488 pp., 6.125 x 9.25, 70 halftones, 13 maps, notes, bibl., index
Hardcover ISBN: 978-1-4696-6199-5
Published: June 2021
Hardcover Available June 2021, but pre-order your copy today!
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Brown argues that supply deficiencies, brought about by the army's unexpected need to advance to Gettysburg, were crippling. In spite of that, Meade pursued Lee's retreating army rapidly, and his decision not to blindly attack Lee's formidable defenses near Williamsport on July 13 was entirely correct in spite of subsequent harsh criticism. Combining compelling narrative with incisive analysis, this finely rendered work of military history deepens our understanding of the Army of the Potomac as well as the machinations of the Gettysburg Campaign, restoring Meade to his rightful place in the Gettysburg narrative.
About the Author
Kent Masterson Brown is an award-winning writer, filmmaker, and attorney residing in Lexington, Kentucky. His previous books include Retreat from Gettysburg: Lee, Logistics, and the Pennsylvania Campaign.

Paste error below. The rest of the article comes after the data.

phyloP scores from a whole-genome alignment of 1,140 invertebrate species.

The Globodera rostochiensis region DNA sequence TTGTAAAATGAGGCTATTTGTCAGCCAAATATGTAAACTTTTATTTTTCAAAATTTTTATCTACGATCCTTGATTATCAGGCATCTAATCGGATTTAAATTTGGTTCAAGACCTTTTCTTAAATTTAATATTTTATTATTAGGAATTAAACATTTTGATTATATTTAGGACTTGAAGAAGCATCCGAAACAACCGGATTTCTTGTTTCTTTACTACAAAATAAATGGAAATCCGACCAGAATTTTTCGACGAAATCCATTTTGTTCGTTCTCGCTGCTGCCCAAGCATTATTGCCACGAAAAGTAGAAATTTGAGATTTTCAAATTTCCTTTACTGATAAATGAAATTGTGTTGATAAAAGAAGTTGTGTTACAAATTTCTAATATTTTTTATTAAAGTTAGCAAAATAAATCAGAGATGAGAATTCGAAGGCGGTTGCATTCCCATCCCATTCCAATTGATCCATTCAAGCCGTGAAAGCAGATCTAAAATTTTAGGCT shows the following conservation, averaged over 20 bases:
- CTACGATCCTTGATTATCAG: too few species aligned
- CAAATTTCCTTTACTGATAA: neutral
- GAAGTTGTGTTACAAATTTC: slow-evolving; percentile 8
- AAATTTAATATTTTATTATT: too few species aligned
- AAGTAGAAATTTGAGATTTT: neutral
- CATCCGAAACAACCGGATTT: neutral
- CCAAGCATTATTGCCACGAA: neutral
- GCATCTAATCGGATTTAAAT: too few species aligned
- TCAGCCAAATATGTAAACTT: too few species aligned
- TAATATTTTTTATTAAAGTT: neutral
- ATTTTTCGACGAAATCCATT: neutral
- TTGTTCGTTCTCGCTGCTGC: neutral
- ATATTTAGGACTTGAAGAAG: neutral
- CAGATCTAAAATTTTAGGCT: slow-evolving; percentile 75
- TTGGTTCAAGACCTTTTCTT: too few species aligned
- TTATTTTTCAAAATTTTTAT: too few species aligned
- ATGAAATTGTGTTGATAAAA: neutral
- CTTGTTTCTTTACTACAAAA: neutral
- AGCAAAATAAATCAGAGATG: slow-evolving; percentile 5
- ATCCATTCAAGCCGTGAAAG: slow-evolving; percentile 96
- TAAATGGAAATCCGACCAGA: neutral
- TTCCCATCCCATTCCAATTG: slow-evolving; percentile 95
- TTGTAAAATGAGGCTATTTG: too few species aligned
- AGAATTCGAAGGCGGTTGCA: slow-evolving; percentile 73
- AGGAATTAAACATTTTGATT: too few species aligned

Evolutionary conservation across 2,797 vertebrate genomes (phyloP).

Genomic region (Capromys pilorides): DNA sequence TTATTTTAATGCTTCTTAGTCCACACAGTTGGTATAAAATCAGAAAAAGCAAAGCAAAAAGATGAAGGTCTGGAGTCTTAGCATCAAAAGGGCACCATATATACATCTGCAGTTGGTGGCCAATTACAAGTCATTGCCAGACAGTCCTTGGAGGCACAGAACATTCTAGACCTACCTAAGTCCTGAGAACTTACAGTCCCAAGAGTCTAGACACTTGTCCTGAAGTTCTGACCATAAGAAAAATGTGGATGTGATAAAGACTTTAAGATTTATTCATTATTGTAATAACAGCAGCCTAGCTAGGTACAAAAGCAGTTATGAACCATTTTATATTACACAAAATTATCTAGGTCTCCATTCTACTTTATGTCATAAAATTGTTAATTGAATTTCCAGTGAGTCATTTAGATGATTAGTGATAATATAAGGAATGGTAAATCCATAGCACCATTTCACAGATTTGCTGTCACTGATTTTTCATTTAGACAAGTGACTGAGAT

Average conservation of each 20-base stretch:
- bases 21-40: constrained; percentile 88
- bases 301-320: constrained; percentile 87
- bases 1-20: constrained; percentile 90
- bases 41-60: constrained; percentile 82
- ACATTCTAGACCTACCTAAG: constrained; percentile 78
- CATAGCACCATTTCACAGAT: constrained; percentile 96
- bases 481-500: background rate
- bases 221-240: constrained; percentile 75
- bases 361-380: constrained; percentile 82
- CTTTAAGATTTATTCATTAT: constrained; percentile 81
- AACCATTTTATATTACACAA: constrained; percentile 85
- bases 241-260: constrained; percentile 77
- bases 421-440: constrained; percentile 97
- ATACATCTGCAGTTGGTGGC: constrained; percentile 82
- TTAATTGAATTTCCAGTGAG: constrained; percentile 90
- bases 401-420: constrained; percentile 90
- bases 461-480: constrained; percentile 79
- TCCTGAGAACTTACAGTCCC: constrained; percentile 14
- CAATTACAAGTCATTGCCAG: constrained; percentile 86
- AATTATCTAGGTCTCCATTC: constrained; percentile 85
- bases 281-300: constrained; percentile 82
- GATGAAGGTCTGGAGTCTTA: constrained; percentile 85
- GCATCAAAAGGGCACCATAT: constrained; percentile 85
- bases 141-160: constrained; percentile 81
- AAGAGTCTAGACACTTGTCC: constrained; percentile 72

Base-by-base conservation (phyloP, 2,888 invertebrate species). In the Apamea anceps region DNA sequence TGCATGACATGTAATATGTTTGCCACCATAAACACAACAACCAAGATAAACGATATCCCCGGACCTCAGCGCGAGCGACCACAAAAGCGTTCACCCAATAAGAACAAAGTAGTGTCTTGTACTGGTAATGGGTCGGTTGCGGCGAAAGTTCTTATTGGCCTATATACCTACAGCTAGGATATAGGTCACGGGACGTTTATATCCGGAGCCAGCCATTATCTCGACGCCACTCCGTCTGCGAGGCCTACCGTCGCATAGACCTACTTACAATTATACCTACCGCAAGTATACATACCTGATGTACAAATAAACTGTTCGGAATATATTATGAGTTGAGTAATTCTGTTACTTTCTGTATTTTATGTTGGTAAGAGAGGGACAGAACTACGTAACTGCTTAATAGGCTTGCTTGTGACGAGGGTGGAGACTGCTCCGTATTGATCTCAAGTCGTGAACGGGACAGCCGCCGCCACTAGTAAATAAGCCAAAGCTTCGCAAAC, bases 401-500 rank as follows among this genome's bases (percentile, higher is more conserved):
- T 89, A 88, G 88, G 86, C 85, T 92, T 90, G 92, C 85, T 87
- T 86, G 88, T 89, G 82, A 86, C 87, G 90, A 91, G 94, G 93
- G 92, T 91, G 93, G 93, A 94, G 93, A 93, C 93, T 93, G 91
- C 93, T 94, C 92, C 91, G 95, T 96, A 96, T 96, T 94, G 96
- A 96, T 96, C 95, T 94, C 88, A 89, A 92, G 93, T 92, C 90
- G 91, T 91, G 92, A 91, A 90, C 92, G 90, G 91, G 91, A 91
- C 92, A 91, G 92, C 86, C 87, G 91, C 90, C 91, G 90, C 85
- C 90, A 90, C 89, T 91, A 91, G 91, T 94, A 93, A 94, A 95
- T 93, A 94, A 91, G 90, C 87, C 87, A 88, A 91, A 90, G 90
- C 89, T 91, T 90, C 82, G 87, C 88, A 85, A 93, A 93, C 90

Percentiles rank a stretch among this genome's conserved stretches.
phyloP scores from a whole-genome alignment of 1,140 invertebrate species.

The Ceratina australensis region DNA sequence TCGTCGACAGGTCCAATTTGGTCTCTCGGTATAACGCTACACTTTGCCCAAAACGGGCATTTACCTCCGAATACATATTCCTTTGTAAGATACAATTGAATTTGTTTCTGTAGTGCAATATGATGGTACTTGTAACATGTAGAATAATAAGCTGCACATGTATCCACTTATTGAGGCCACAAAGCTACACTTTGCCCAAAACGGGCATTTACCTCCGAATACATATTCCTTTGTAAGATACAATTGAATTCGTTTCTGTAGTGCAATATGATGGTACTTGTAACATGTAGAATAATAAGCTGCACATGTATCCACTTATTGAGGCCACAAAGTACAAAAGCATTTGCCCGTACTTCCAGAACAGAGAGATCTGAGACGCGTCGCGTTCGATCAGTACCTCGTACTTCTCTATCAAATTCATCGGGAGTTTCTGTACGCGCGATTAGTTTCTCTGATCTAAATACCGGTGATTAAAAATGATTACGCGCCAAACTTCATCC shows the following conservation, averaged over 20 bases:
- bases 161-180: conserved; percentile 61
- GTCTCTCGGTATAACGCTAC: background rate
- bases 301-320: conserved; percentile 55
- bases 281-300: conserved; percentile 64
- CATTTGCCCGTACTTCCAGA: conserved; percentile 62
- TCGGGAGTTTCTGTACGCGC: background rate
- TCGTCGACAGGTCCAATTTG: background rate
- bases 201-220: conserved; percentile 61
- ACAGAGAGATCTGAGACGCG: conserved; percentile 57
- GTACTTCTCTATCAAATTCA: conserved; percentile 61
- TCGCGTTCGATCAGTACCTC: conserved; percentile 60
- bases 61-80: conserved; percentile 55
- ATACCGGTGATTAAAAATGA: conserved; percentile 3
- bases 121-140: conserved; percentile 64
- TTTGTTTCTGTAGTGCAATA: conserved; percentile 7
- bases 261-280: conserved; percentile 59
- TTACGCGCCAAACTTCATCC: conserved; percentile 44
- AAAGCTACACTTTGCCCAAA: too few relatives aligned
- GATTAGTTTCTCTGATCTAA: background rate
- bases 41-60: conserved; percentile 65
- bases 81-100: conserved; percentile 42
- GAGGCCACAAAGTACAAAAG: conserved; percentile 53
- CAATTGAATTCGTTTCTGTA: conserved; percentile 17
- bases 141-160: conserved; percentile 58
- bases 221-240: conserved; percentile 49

For more information about Kent Masterson Brown, Esq., visit the Author Page.
"Attacked relentlessly by the press, considered a hopeless mediocrity within Lincoln’s administration, and rarely cheered by his soldiers, George Gordon Meade is today largely misunderstood or ignored, despite his magnificent triumph at Gettysburg. Kent Masterson Brown’s masterful book will change all that. In beautiful prose and compelling analysis, Brown puts the reader in the general's shoes as never before, revealing his crucial role in delivering Northerners an unparalleled victory in the pivotal summer of 1863."--Peter S. Carmichael, author of The War for the Common Soldier: How Men Thought, Fought, and Survived in Civil War Armies
"So effective were the efforts to marginalize George G. Meade’s role in the Union victory at Gettysburg that he grumbled to his wife on December 7, 1863, ‘I suppose after awhile it will be discovered I was not at Gettysburg at all.’ In this engaging and deeply researched study, Kent Masterson Brown firmly and convincingly restores Meade’s centrality to that victory. Meade at Gettysburg is a worthy and important addition to the battle’s vast literature."--D. Scott Hartwig, author of To Antietam Creek